If, gentle reader, you will step across this threshold, now, as the moon rises in the keen Christmas air, and will find a place by the ruddy ingle within-doors, you may hear, if you will, a Babel of voices from many lands, telling over the adventures of the road and falling into the good-fellowship of the happy Christmas season.
Here from the north, with his ample furs thrown back, sits the Russian in friendly talk with a gay little wanderer from Sicilian valleys. There, with elbow crooked by a foaming tankard, leans the German, narrating his perils and pleasures to a gallant Frenchman and a sunbrowned Spaniard who smoke and chatter together as now and then Mynheer stops for a pull at his pipe.
A Swede, Norwegians, an Englishman or two, and even a happy-go-lucky American, are clustered about the Yulelog; for the place you have entered is the common-room of the wide world.
As you slip the latch and take your seat, some traveller calls out: A Merry Christmas! Another cries: A story, a story! and so they fall to, each from his own scrip taking forth a native tale,--and so they sit the midnight out listening and talking in turn; while the good cheer goes round in endless abundance and laughter and song make interludes for thevaried narratives.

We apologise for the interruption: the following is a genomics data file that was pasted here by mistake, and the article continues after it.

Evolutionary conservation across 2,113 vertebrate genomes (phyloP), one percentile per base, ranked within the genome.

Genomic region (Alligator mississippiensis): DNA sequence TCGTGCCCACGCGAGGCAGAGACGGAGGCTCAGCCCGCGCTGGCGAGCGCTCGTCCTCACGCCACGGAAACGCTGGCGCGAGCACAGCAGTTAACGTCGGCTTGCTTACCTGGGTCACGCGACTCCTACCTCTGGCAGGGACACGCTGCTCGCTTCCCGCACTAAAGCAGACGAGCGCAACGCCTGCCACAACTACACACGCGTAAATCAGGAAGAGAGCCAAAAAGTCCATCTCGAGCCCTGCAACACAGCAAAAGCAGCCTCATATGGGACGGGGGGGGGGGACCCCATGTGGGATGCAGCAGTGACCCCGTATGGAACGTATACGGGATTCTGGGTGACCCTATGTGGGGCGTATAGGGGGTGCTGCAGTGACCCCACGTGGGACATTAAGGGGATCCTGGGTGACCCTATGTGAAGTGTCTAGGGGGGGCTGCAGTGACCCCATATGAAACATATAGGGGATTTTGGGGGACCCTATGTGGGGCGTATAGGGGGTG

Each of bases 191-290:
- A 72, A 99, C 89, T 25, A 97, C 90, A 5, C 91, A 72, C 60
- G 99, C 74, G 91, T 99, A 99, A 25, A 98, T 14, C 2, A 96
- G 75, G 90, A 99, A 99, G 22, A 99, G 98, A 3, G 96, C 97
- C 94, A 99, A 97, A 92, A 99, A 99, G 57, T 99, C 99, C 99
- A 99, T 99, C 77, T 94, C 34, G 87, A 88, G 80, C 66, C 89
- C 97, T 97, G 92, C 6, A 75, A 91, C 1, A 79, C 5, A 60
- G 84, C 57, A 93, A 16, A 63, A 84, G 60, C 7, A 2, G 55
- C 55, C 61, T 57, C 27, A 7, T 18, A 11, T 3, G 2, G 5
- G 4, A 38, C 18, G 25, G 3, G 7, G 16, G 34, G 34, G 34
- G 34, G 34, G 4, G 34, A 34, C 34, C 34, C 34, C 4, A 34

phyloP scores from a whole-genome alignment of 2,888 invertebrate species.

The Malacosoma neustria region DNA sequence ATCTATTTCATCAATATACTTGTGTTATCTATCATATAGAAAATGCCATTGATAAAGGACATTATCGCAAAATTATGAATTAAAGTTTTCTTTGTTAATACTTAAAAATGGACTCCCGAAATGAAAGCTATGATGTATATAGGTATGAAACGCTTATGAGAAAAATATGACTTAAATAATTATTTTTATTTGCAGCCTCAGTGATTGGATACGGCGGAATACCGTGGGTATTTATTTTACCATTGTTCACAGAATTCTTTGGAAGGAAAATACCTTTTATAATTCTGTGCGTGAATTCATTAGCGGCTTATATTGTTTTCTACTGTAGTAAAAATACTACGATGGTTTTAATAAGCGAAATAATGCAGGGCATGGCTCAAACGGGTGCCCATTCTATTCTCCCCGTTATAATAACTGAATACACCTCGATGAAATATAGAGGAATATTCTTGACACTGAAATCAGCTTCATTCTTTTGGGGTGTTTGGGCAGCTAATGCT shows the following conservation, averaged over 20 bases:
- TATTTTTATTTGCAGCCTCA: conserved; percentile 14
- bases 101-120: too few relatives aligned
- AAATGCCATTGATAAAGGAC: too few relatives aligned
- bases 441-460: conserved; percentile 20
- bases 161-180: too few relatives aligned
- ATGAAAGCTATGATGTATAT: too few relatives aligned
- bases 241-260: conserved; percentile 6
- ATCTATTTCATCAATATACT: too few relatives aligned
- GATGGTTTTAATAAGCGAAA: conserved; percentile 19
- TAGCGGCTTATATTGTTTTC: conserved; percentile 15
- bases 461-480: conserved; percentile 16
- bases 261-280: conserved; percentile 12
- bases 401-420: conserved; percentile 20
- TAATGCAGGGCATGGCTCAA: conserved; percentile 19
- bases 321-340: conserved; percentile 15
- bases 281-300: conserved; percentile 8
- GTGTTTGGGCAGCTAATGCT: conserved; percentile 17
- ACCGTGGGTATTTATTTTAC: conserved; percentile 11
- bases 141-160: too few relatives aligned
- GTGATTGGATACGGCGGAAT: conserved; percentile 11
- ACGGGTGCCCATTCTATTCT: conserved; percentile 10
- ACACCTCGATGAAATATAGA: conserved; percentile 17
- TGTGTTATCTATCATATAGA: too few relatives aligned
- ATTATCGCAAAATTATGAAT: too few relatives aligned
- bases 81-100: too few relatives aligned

Those who yearn for spiritual meaning but aren't strongly affiliated with a specific religion sometimes feel left out of winter holidays. Yule is like a hot toddy for these chilled and isolated souls. From mistletoe to gift exchanging, Yule explores and exalts the pagan and regional roots to many of our contemporary rituals and celebrations. For example, lights were historically used to decorate winter homes in order to "frighten negative entities and urge the sun to shine," according to author Dorothy Morrison.
Many people believe that Santa's reindeer "represent the stags that drew the chariot of the Norse gift-giving goddess, Freya." Beyond all the fascinating trivia, this is also a book that offers fresh approaches to old traditions, such as having a cleaning ritual that ceremoniously sweeps out the old and makes room for the new season or conducting a reverent "tree blessing" ceremony.
Morrison also suggests numerous homemade crafts and gift ideas (many are suitable for children), inviting seasonal recipes (such as Yuletide Ambrosia and Dragon's Layer Cake), and a December calendar that lists traditions and rituals for every day of the month.